For some reason, or even if reason doesn’t come into it, I have an overdeveloped curiosity when it comes to the origins of  life-changing inventions. Without a single hesitation, I would have to say that ‘the Mac’, introduced by Apple in 1984, has had the biggest impact on my life. It is the tool through which almost all my creativity flows. It’s my playground, my H.M.S. Beagle and my work station all rolled into one. The nicest analogy I could come up with (especially relevant in design terms when it comes to the iPad), is that it’s the glass of a glass bottomed boat. As long as you know where to go or what you’re looking for, the universe is there for the exploring even if certain subjects are over-represented (and you know who you are).

What we’re doing here will send a giant ripple through the universe.

Steve Jobs

I bought Steven Levy’s wonderful ‘Insanely Great – The Life and Times of the Macintosh, the Computer that Changed Everything’ when it was first published in paperback in 1995. Note that date. It was just before Jobs sailed back to Apple and ushered in (with significant help from Brit designer Johnny Ives) the iMac and our iPoddy, iPaddy iWorld has never been the same. Levy’s book is about the people who poured their souls into that first Macintosh and it’s a fabulous story. At the close of the book, he talks about what the future might hold and in one lovely nod to serendipity, he talks about a gadget using the phrase ‘eye phone’ which raised a big smile. Shame about the typo in the very last line of the book. My updated version arrives Monday. Anxious to see if this was corrected.

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I was given the task in 1985 to oversee the evolution of a screenplay written on an MS-DOS computer. I had to learn command codes and essentially bend and break my will to the will of the machine. While I was doing these arcane and anti-intuitive feats of bowing to the tech, both producer and director/producer of the film I was working on, received large boxes in the post (identical items of course, the newest ‘big thing’). As soon as the producer had set his up on a desk I was smitten. I’d fought with the DOS dragon and was scorched too often to care but here was a machine you could love. I still have the first page I printed after creating a graphic on MacPaint. Douglas Adams, the owner of the first Mac in the UK, acknowledged that it was underpowered and that constant disk swapping was very frustrating but what he also just ‘got’ was its potential.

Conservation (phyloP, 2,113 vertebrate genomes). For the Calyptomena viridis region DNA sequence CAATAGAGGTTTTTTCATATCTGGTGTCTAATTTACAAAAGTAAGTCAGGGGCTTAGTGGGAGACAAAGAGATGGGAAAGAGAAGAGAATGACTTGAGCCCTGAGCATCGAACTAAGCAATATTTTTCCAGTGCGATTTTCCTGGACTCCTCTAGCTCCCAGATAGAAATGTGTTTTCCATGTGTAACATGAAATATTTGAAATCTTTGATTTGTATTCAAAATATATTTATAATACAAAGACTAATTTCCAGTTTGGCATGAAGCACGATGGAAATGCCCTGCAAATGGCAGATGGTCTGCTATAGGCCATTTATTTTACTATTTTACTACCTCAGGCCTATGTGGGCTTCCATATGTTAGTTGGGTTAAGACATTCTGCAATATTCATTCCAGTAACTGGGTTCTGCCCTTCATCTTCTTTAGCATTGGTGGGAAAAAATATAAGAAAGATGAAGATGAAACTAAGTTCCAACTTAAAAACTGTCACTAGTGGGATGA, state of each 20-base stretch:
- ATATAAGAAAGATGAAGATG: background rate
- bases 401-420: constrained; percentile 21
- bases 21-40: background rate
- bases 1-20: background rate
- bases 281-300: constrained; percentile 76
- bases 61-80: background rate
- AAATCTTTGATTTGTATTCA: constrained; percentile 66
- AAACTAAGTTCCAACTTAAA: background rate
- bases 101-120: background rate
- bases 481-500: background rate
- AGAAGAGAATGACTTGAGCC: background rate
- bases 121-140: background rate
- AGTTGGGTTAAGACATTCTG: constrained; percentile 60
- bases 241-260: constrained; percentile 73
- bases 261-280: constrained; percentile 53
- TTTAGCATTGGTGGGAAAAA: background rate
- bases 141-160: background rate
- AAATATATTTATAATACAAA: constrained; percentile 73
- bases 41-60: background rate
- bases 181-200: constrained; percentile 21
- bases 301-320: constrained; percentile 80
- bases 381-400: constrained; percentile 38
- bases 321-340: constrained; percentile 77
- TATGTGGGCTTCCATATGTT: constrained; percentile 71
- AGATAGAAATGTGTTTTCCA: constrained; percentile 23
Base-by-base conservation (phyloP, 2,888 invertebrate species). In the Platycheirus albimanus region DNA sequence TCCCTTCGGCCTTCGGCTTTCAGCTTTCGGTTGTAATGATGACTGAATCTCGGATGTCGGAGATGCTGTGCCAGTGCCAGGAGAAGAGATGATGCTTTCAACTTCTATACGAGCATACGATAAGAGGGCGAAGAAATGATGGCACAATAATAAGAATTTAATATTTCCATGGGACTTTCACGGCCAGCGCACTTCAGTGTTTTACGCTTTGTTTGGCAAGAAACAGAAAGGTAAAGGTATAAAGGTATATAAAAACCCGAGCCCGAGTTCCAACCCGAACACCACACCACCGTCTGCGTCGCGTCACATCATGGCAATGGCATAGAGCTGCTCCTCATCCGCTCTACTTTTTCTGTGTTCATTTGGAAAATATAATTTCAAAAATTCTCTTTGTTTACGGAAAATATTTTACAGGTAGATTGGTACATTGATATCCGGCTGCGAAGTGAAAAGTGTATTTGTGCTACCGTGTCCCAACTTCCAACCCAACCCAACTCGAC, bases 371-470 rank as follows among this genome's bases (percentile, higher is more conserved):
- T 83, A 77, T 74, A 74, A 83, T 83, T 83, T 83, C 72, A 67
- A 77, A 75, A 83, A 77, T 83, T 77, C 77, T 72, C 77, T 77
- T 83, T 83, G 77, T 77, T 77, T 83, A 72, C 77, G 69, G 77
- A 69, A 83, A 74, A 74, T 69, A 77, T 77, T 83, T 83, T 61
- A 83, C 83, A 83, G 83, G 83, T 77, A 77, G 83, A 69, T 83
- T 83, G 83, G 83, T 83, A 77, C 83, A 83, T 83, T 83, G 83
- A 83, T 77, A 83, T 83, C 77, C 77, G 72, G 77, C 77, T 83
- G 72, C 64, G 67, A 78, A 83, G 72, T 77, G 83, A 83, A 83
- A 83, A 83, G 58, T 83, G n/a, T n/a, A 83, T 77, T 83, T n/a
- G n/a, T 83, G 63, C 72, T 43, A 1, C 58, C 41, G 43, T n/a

And here we are in 2014 and I have an embarrassing number of Apple products and they are all still the principal tools through which most of my (let’s not be coy) entire creative life is lived. I’m no great fan of Apple (lots of reasons, too dull to go into here) but you always remember your first…

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